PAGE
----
Saturday, October 30, 2010

Restoring Whose Sanity?

Stephen Colbert once said that "reality has a well-known liberal bias."  So, it appears, does sanity -- and that is my problem with the Rally to Restore Sanity And/Or Fear.  I love Jon Stewart.  He is incredibly funny, smart and insightful, and the best media critic out there.  And although the rally was embraced and attended by a left-leaning crowd, there was a false equivalency underlying the premise of the rally:  That pundits and politicians on both sides of the political spectrum are at fault for the caustic state of political discourse in this country.  However, the crazed rants of Glenn Beck and Bill O'Reilly are simply not mirror images of the fact-based, if impartial, reporting of Rachel Maddow and Keith Olbermann.  Calling Obama a Nazi is not analogous to referring to Tea Partiers who have links to supremacist and anti-immigration groups as "racist." One only has to look at the escalating level violence and violent rhetoric on the right, culminating in the stomping of a MoveOn supporter in Kentucky by the county coordinator for Senate candidate Rand Paul, to see the stark contrast in methodology.  In Congress, Democrats to their great discredit, in my opinion, have tried and continue to try to compromise with the Republicans.  Republicans view their goal as ensuring that Obama is a one-term President and, as Sen. Mitch McConnell declared, they will "do everything -- and I mean everything we can do -- to kill, stop and slow down" the President's agenda.  If the Republicans take control of Congress they  promise to repeal legislation, shut down government, issue subpoenas and investigate the Administration, and even foment armed revolt.  Now that is something to really fear.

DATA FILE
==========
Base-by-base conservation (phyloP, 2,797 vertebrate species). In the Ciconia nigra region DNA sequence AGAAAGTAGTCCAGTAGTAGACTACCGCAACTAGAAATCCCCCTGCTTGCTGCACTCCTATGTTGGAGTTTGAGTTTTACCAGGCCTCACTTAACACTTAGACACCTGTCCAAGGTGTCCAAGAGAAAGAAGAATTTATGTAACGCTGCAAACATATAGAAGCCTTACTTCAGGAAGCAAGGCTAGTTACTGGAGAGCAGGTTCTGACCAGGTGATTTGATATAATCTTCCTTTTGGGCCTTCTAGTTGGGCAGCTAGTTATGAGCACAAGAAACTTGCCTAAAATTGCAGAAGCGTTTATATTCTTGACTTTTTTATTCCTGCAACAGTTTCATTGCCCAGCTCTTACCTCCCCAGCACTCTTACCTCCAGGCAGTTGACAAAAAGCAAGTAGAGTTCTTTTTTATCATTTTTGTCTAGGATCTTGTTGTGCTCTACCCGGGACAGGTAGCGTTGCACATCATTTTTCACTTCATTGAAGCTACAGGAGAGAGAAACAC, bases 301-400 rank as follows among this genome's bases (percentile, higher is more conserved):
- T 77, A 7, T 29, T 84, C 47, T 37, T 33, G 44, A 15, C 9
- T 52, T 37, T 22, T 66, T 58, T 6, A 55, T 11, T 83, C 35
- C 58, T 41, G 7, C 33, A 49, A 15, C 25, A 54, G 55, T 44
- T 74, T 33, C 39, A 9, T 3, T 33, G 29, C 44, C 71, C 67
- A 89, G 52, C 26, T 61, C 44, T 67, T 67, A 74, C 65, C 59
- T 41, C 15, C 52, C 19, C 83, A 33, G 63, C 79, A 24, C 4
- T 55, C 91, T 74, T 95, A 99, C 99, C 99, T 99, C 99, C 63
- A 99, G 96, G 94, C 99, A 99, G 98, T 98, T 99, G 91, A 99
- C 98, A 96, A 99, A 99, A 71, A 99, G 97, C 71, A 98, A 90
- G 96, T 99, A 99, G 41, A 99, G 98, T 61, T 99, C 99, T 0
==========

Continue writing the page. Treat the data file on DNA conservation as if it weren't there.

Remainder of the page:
[Related posts: Seemed Like A Good Idea at the TimeFollow the Money, Good to Know]

2 comments:

Stephen said...

David Carr, business columnist for The Times, responds (sort of and not really satisfyingly) to your critique of the rally's partisan even-handedness.

Stewart's Solomonic approach dodged blaming one side of the aisle more than the other in favor of lambasting both and took special aim at their midwives -- the media. Carr defends his ilk.

Carr's weakest argument:
"But here’s the problem: Most Americans don’t watch or pay attention to cable television. In even a good news night, about five million people take a seat on the cable wars, which is less than 2 percent of all Americans. People are scared of what they see in their pay envelopes and neighborhoods, not because of what Keith Olbermann said last night or how Bill O’Reilly came back at him. "

Puncture away. . .

http://www.nytimes.com/2010/11/01/business/media/01carr.html?ref=business

Stephen said...

Pithy HuffPo comment in response to "Keith Olbermann: Jon Stewart Jumped The Shark At Rally":

Fox and MSNBC are both "the media" in the same way that evolution and creationism are both theories. There IS a difference.

http://www.huffingtonpost.com/2010/11/01/olbermann-jon-stewart-shark-rally_n_776829.html

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